This is a question of which i have not got a clear visualization still , so thought of asking for your views on it.

In the textbook, there are two separate chapters... one is "Differentiability" and the other is "Differentiation"... My question is simple :

What is the difference between the two?

Why i asked this is because when we see the proofs of differentiation of any basic functions (be it $\cos x$, $\sin x$, $e^x$, $\tan x$, etc.) ,they are proved by the method "differentiation from first principles" using the basic definition of Differentiability at a point.

I tried to read the answers on this forum for similar questions like this previously asked, but the answers to them were of higher understanding level which i have not been enlightened yet. Is there any simple explanation available for this..If anyone can help me understand the difference between the two in simple words, kindly do so... and thanks a lot for all your help.

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    $\begingroup$ Differentiability refers to the ability to take the derivative of a function and differentiation is the act of taking the derivative. $\endgroup$ – John Douma Jun 15 '13 at 20:19

Ok, so the intuitive pictorial idea of a derivative of a function $f$ at a point $x$ is taking the slope of the graph of $f$ at the point $x$. Now this is fine for guiding intuition but it isn't mathematically rigorous so let's try to be more rigorous.

So firstly what we do is we try to approximate the slope at a point, you may have heard of secant lines? That is what we are doing here. So to approximate the slope we take a small value $h$ and we take the slope between $f(x)$ and $f(x+h)$. Remember that gradient is "rise over run?" so our approximation is our rise $f(x+h)-f(x)$ over our run $(x+h)-x=h$. Hence our approximation is: $$ \frac{f(x+h)-f(x)}{h} $$ I hope you recognize this equation.

Ok so we have an approximation, now the idea is that if our function $f$ is smooth enough at $x$ then as $h$ gets smaller, this approximation is going to get better. If this is the case wouldn't we want to take $h=0$ to get the best approximation? Unfortunately we have a problem here, if you substitute $h=0$ into the approximation above we get $\frac{0}{0}$ which is bad. So what are we going to do?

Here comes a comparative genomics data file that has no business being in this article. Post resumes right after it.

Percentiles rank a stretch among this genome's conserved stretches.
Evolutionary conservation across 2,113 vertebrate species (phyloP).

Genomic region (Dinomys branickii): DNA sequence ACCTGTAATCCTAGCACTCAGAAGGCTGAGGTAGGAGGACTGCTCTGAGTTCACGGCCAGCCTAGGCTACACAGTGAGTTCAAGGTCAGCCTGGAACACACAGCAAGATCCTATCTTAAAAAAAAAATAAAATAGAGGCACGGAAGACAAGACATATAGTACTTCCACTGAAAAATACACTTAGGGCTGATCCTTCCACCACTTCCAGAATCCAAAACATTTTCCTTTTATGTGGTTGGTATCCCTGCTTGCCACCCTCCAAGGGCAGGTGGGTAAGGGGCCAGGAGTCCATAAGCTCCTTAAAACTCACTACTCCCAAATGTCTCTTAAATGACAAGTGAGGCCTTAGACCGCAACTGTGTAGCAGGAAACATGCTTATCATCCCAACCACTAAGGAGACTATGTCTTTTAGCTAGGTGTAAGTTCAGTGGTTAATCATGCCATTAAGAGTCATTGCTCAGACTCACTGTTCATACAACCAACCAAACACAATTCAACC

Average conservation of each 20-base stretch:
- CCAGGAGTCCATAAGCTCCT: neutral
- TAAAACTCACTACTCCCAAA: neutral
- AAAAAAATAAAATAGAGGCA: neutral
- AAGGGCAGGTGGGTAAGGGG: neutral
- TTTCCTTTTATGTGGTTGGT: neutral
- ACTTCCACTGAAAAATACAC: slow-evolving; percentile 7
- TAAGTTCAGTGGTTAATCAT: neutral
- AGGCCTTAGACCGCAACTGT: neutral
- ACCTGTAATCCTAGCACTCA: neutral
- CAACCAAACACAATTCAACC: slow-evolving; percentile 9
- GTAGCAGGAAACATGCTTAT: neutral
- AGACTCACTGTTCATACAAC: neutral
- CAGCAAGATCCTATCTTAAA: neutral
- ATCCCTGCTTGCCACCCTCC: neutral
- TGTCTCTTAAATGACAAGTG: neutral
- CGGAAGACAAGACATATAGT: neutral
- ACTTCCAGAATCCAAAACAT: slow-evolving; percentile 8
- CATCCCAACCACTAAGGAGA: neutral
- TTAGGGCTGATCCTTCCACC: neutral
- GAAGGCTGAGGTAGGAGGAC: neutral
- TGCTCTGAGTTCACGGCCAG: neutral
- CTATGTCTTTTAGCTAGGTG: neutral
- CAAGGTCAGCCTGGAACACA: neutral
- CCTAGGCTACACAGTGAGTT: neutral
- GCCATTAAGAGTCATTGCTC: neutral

Well what we do is hope that as $h$ gets close to 0, that our approximation starts to settle down and get close to the gradient we are trying to approximate. To this end we ask does $$ \lim_{h\rightarrow 0} \frac{f(x+h)-f(x)}{h} $$ Exist? If it does, then our approximation is good, and we say that $f$ is differentiable at $x$. And we call the value $ f'(x)=\lim_{h\rightarrow 0} \frac{f(x+h)-f(x)}{h} $ the derivative of $f$ at $x$.

If the limit does not exist then it means that our function is not smooth enough to take good approximations of the gradient, and if we can't approximate it well we say it doesn't exist, and we say $f$ is not differentiable at $x$.

So a function is differentiable if the limit above exists, and the derivative is the value of the limit.

This clear things up?

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  • $\begingroup$ Thanks for your feedback. So,here you took the right hand derivative. And we can take the left hand derivative too on similar lines. So, if lim(x->a-) f'(x) = L.H.D. and lim(x->a+) f'(x) = R.H.D. (here i took x=a as the value of x in L.H.D. and R.H.D., with "a" being the point where we want to check the differentiability of the function) ,then we can say that the function is differentiable at the point "x=a". This is what u are saying right??? If i have not got it right,lemme know... and thanks once again for taking time to write :)) $\endgroup$ – under root Jun 16 '13 at 20:42
  • $\begingroup$ and if the above conditions are satisfied, we must have RHD. = L.H.D , and we are done.... right? $\endgroup$ – under root Jun 16 '13 at 21:03
  • $\begingroup$ So, we can then say by the abuse of language : "differentiation of a function in a domain is found out by checking if R.H.D. and L.H.D. exists for every point in the domain, and hence if thats the case, then the function is differentiable.".... in general, we get differentiation of a function using differentiability ... am i right?? sorry u have to read a lot... i wanted to make clear my understanding of the concept.. :)) $\endgroup$ – under root Jun 16 '13 at 21:07
  • $\begingroup$ let me know if i have understood it the right way whenever u get time... and if i m wrong somewhere, plz point out my mistake..thanks yet once again... $\endgroup$ – under root Jun 16 '13 at 21:08
  • $\begingroup$ Actually I didn't mention one sided limits our "small $h$" can be negative. If you want to talk about left and right side limits that works too but you need the limit to exist on both sides, and for the limits to be the same to say the function is differentiable. To see why we need this you can look at $f(x)=|x|$ at $0$. $\endgroup$ – James Jun 16 '13 at 21:32

A function is differentiable if we can differentiate it. Differentiability refers to the existence of a derivative while differentiation is the process of taking the derivative.

It is like the difference between perceptibility and perception. An object is perceptible if we can perceive it. Perceptibility refers to the ability to perceive an object while perception is the act of perceiving the object.

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    $\begingroup$ @under-root: Glad to help. $\endgroup$ – user26872 Jun 16 '13 at 21:56

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